Dear Ms. Vicki,
My children and I moved with my husband, a soldier, last fall to a new country. Here it is, six months later, and I'm only now hearing from anyone with the family readiness group, and that's only because of the negative events that have occurred.
Recently, my soldier found out that the section sergeant threw an official unit bonding event and that they purposely did not invite our family. We're new and have never been invited to anything, so this hurt our feelings. We usually found out about events after the fact and everyone always acted like they thought someone else had invited us. This was the first time we had actual evidence that we were being excluded on purpose.
Now the FRG leader is finally contacting me, just days after they realized that the information about us being intentionally excluded from events was leaked to us. I can't help but worry about the timing. Now I'm scared to get involved with the other spouses and soldiers. They have obviously been judging us without knowing us, and my gut feeling is that I don't want to be friends with people like that.
But I'm also very torn because I don't know anyone here and after six months of utter isolation, I'm biting at the bit to make a friend or two. Part of me wants to say "hi" back to the FRG leader and go see what they have to offer. However, even my husband isn't thrilled with the timing of events and is worried about looking too eager to hang out with people who didn't think we were worth being around. He tells me that his unit is incredibly clique-ish.
Should I get involved or wait for my husband to give the nod? He is the soldier, and I'm worried that I might be stepping on his toes if I jump in without his blessing. Do I just ignore these people and try to enjoy my stay in this country? This all feels so high school to me.
--New and Vulnerable
Thanks for reaching out to me and for sharing your experiences living as a military spouse in a new country.
Most military spouses report that living abroad gives them opportunities to make great friends and form bonds because everyone is far away from home and from family and old friends. I'm sorry your experiences so far haven't been very positive with the FRG in your husband's unit.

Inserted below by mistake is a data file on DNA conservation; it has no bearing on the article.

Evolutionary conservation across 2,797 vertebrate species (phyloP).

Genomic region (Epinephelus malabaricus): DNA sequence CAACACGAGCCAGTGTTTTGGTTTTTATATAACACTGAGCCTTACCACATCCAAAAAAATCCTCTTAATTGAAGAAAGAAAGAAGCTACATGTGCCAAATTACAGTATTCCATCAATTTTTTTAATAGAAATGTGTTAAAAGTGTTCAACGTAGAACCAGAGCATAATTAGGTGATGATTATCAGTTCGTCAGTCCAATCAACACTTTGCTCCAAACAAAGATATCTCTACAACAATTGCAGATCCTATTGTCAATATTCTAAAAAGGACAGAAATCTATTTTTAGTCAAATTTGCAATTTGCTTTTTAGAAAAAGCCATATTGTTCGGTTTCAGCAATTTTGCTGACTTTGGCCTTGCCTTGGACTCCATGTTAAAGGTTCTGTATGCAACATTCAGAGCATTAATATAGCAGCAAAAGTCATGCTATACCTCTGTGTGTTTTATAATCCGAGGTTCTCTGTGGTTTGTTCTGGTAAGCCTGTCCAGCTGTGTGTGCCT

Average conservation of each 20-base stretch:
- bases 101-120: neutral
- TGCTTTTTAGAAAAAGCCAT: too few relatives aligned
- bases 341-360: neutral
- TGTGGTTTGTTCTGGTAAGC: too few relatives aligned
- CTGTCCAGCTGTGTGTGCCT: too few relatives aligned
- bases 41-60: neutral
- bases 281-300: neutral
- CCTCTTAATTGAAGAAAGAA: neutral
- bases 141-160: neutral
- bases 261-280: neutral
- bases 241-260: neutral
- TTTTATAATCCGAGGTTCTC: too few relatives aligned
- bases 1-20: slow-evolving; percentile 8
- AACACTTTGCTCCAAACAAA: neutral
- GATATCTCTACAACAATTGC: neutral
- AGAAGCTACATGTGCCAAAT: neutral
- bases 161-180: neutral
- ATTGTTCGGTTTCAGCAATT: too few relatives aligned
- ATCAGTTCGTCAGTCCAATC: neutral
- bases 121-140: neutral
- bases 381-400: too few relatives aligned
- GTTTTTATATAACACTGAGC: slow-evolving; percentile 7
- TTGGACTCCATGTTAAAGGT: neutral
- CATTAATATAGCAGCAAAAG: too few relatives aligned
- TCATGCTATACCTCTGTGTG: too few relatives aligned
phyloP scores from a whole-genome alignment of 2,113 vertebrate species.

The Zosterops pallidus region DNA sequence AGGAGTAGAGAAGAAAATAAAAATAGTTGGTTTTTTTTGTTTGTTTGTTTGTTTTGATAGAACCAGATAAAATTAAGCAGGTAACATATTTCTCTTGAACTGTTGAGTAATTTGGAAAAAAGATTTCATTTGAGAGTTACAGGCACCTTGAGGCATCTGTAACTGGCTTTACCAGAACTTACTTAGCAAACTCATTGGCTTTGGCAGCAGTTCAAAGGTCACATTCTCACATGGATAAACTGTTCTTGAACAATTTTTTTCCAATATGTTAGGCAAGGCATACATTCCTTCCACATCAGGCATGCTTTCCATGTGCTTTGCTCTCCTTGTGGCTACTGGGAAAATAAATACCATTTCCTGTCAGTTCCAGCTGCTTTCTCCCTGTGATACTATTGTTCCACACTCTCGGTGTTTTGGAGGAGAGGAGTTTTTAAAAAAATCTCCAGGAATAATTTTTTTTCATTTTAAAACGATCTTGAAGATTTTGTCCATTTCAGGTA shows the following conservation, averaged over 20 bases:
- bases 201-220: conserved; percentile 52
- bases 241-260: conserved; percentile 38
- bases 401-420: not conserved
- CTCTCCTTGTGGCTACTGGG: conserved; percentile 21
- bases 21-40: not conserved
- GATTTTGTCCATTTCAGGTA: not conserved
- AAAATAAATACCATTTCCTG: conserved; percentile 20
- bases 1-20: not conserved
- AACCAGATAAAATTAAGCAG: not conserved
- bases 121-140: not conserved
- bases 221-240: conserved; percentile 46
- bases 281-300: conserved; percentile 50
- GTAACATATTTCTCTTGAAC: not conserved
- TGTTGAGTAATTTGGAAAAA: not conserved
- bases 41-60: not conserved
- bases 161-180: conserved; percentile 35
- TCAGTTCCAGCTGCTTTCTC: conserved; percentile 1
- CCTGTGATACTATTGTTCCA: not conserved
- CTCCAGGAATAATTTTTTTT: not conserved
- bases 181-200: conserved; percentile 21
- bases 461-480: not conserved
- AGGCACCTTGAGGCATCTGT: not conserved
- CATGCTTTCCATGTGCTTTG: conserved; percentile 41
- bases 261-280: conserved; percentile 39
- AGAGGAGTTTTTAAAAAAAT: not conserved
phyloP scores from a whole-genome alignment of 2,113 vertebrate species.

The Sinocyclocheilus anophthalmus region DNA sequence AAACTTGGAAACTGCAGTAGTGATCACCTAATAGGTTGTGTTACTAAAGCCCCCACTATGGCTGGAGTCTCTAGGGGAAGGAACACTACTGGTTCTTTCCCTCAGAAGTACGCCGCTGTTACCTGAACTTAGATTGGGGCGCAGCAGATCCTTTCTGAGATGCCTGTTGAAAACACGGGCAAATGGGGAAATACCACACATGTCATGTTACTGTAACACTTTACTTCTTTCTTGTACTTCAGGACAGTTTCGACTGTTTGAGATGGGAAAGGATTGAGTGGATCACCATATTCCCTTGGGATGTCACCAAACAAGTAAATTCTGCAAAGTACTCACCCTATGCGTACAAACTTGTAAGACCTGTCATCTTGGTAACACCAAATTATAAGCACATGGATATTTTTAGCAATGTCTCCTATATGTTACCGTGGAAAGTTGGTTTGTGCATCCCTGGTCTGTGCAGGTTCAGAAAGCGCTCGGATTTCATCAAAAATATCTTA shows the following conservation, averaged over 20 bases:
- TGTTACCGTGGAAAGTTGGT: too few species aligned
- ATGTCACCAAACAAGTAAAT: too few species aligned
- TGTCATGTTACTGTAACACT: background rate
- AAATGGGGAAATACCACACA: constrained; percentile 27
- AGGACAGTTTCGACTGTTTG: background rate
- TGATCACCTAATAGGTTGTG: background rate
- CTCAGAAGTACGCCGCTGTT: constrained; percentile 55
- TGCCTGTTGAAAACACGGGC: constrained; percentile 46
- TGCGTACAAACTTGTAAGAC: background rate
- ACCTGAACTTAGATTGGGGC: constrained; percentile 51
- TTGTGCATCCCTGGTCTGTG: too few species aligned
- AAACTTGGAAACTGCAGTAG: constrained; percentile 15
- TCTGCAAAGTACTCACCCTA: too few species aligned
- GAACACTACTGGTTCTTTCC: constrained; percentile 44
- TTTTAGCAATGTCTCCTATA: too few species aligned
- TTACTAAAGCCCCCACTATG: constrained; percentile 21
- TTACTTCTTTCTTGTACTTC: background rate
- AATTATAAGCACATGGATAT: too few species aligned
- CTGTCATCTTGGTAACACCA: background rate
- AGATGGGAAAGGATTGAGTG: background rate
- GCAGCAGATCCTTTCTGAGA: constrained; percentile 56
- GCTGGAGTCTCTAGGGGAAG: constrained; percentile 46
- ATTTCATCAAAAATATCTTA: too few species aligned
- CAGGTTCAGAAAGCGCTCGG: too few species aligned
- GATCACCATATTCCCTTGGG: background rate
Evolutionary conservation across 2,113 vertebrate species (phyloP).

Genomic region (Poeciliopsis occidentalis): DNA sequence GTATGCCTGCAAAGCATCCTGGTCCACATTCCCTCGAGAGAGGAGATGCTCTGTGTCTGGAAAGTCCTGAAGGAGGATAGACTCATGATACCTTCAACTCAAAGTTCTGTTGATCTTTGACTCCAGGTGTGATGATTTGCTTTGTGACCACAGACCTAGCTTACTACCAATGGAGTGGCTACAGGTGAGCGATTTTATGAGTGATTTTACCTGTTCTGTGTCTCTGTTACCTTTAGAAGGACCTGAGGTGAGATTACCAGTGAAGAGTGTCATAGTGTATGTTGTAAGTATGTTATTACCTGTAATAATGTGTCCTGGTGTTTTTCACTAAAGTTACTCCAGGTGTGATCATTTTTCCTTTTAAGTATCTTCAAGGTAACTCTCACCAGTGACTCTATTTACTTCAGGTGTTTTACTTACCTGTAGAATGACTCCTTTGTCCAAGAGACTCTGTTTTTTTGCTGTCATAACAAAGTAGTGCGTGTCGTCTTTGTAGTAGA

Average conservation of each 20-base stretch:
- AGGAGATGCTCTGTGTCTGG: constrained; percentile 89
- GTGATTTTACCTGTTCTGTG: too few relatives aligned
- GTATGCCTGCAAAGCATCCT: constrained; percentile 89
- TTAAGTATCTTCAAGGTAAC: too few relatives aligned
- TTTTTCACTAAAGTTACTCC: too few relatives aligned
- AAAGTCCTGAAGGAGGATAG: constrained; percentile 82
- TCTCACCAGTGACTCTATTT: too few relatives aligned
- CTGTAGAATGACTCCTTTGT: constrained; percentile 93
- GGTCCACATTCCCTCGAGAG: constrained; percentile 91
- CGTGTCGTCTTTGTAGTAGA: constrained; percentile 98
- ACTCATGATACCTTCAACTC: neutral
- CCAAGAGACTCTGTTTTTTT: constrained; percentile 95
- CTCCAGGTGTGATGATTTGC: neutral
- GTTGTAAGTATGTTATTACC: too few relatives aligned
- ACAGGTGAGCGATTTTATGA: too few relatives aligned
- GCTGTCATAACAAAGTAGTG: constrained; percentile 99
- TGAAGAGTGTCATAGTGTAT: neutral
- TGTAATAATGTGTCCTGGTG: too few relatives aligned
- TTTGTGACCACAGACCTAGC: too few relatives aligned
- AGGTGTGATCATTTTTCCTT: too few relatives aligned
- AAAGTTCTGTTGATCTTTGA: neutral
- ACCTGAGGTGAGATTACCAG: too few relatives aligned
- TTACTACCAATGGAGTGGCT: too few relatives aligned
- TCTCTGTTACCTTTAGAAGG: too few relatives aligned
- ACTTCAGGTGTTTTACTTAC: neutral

I believe you that relationships can be clique-ish, even in adult relationships and situations where everyone should be supportive of each other. You will find that coming into a situation as the "new" person, relationships have already formed between other people. Sad to say, some people can be closed with their friendships. If they want to be closed that's OK; we won't judge them for that. However, the FRG should be inclusive of everyone.
I do have one question: Why do you think they are judging you? What's that about? Listen, this is a major relocation, and it is stressful. I think you will be more apt to bond with another new spouse just like you. Trust me, friends and close relationships will come.
There are other ways to get involved, too, both on and off post. You can volunteer with the Red Cross and with the family services like Army Community Service or Fleet and Family Service. Other options would be volunteering with a faith-based group, like with the religious programs on the installation.
You can also meet people by taking advantage of the opportunities on the post to build yourself up. I would encourage you to continue your education and take college classes, or even use your favorite hobby as a business opportunity. All of these are ways to get out of the house and meet people.
Last thing about the FRG: If you don't want to go to any more events, then don't go. No one can force you.
Throughout your husband's career, you will like some assignments and you won't like others. In some places, you will make a wealth of friends and in others you will make only a few. Life is like that sometimes. Don't take it personally.
Continue to keep in touch with family and friends back home. Check in from time to time and let me know how you are doing. Thanks for writing.
-- Ms. Vicki